Bass Tactics for High Water Spring Walleyes by Gary A. Engberg 6-10-2013



     It’s the second week of April, that magic time of the year for theWalleye Close up fishermen who’ve been waiting all winter to catch those wonderful walleyes. You’ve watched all the fishing shows this past winter. You’ve read all the magazines and seen all the videos of your favorite fish. You’ve also gone to numerous outdoor shows and seminars learning all you can about your number one sought after species, the walleye. Now finally, it’s time to put everything you’ve learned to use and go fishing.

     It’s spring on the all rivers in the Midwest. The relatively mild winter has caused northern snows to melt. But, spring rains have dumped copious amounts of rain. It’s time for spring walleye fishing on the rivers, but in the wink of an eye water levels have risen dramatically causing the rivers to overflow their banks and flood the backwaters. Most river’s main channels are roaring with most dams gates open up and down the Mississippi, Wisconsin, Rock, Crayfish, Pecatonica, and Fox Rivers, making the normally placid rivers a fisherman’s nightmare.

   Walleye Gary River 7-06  What does a person do to catch walleyes during this difficult fishing period? First, remember that water temperature is in the low to mid forties (40’s),and nights have been moderate, with low temperatures still in the 40’s and 50’s. The rain that has fallen recently is warm. But most importantly, the dam gates have been opened allowing fresh water (i.e. bait fish, bugs, and other organisms) into a river system that has been stagnate for months. The fresh water flow has rejuvenated the whole river system. But, where do these ready-to-spawn walleyes go during this sudden period of high water?

     Walleyes will move into shallow flooded timber and brush during these periods. Instead of thinking like a normal walleye angler does, this time of year; using light jigs, minnows, light line, and plain hook rigs or three-way variations. I take a page from the bass fisherman and switch to one, a heavier jig, a 1/4 to 3/8 oz., instead of the normal 1/16 or 1/8 oz. jig. Two, I swim my jig fast enough to just ‘ tic “ the bottom occasionally. Dragging a jig would result in constant snags and breakoffs. Hense, this is why you have to reel fast enough to prevent constantly getting caught and hung up. I’ve found that a jig made by Bait Rigs called the Slo-Poke works best in these conditions. I’ve used and lost plenty of jigs, but the design and shape of the Slo Poke makes it shine under these tough conditions.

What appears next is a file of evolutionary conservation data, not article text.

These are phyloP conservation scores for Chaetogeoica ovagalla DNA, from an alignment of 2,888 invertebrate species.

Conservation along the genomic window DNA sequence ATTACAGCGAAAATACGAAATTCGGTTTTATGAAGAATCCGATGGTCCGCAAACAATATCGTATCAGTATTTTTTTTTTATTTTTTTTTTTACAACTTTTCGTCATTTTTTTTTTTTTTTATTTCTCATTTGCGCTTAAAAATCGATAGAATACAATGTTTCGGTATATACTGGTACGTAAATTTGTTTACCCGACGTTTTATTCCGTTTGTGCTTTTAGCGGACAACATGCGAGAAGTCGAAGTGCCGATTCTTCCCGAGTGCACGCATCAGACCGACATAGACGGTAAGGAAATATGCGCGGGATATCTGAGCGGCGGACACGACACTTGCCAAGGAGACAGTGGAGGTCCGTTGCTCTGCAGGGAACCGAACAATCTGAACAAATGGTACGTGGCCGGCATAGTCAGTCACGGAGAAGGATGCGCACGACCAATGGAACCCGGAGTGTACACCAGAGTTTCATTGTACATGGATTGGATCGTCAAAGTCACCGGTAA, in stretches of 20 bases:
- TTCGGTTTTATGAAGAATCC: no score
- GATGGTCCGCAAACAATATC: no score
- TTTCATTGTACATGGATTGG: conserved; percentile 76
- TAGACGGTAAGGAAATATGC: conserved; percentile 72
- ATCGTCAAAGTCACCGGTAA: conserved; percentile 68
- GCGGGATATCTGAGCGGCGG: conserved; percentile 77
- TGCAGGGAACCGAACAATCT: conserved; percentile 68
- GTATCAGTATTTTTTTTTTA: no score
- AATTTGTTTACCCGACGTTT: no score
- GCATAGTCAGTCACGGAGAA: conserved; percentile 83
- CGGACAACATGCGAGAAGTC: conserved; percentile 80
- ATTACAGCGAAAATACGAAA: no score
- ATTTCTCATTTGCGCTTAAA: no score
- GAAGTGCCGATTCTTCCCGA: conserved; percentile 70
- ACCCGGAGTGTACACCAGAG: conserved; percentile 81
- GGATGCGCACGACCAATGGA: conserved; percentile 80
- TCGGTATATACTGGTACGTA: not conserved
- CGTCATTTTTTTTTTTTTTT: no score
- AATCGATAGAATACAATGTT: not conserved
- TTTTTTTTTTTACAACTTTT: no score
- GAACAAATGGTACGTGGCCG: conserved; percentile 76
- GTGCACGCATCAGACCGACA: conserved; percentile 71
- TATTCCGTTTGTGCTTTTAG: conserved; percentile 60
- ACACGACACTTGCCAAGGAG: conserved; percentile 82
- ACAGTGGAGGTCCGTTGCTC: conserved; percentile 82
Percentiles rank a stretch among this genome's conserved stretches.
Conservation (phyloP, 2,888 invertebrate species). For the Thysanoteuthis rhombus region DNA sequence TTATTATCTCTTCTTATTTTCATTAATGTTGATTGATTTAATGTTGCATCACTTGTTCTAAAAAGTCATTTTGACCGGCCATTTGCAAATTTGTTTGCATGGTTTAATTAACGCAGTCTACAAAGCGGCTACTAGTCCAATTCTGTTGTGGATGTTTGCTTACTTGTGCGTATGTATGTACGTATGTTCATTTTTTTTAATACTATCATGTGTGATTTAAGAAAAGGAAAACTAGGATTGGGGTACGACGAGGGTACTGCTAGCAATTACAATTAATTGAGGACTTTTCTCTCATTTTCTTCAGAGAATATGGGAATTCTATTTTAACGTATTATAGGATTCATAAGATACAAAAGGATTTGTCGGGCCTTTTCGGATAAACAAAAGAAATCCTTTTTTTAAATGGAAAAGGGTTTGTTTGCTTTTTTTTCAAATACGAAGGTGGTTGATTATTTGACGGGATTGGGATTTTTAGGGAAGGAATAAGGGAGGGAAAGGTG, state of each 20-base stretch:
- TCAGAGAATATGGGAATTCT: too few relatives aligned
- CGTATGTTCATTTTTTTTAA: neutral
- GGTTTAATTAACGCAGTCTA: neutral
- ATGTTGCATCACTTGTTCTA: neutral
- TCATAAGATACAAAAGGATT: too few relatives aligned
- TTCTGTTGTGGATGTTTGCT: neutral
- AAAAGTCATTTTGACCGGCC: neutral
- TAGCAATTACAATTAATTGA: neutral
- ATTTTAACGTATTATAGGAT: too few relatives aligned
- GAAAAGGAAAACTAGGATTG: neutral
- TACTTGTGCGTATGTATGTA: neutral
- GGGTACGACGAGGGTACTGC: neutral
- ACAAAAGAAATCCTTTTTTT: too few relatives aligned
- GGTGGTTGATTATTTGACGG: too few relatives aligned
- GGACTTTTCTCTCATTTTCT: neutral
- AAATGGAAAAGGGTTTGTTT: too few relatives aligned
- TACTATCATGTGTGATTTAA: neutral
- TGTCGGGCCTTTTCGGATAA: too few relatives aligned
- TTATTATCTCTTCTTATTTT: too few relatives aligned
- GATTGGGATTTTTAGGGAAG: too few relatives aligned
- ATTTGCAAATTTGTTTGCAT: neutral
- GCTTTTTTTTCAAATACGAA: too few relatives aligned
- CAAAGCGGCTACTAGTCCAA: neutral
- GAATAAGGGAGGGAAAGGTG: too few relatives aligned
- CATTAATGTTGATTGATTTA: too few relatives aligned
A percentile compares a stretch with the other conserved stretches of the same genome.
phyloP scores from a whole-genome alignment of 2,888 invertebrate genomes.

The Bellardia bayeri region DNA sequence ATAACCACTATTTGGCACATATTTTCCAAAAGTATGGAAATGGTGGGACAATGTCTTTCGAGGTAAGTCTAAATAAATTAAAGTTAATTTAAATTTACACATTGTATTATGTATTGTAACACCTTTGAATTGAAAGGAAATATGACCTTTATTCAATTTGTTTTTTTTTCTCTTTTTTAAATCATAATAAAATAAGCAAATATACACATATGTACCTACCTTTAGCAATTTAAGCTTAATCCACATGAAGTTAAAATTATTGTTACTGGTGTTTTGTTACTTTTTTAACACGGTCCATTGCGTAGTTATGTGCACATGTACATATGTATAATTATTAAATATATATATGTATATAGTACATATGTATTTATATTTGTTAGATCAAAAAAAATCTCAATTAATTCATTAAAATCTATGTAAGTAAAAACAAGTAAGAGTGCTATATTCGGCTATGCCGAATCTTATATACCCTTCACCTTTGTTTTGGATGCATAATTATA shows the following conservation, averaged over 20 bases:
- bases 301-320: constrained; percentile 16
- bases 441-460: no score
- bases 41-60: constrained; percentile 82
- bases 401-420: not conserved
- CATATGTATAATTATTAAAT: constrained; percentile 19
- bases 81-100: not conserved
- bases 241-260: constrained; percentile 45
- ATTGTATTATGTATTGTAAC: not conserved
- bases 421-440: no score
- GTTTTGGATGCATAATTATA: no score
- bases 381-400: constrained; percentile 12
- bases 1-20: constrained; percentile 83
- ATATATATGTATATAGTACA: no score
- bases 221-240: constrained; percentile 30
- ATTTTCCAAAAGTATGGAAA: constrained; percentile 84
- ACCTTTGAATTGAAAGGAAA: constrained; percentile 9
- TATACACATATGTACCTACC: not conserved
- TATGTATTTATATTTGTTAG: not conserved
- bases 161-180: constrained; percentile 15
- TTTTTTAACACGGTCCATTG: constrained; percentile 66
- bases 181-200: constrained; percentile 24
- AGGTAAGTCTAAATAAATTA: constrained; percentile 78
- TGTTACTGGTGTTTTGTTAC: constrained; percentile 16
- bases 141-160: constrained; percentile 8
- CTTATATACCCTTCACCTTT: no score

The third change I make is that I switch from live bait (minnows ) to scented plastic twister or grub tails (Powerbait and Gulp) which stay on your jig better than live bait and seem to attract fish better in shallow water, with their flash and vibration. I’ve experimented here too, and the plastic tails made by Kalin’s are superior. They make both a 3 inch and 5 inch tail in many fish catching colors. Occasionally, I lift the jig and let it fall. The hits from walleyes usually come on the fall of the jig.

     The most important thing I do is switch from 6 lb. Stren Original monofilament to the 10 lb. Stren in green color. The green color blends beautifully with the stained water of the river. The 10 lb. test allows you to pull out most of your snags instead of losing jigs. If I used 6 ib. line, I would constantly be re-tying and losing most of the jigs in my tackle box.  You are going to lose some jigs and break off a few on the odd stump, but most of the time you will be able to fish and catch fish under these adverse conditions. I don’t think jig color or tail color makes that much difference because it’s the flash and vibration coupled with getting in their face that makes walleyes hit. But, I constantly change jig and tail color, just in case one of the two give a different profile that appeals to old marble eyes. Try this till you find something that works for you that day.

     The walleyes are now in the shallows to get out of the strong river current, to feed since the bait fish have moved into the brush and wood cover, and finally they’re looking for a place to drop their eggs and spawn. So remember this spring, when confronted with high water conditions, go shallow, right up into the wood, brush, and trees; go to a heavier line (preferably 10lb. test ); and use plastic twister tails until the fish tell you the profile and size plastic that they want. You can anchor outside these wooded areas, or use a push pole to get back into the little pockets and small openings. I guarantee the walleyes will be there, now you have the technique to get at them!


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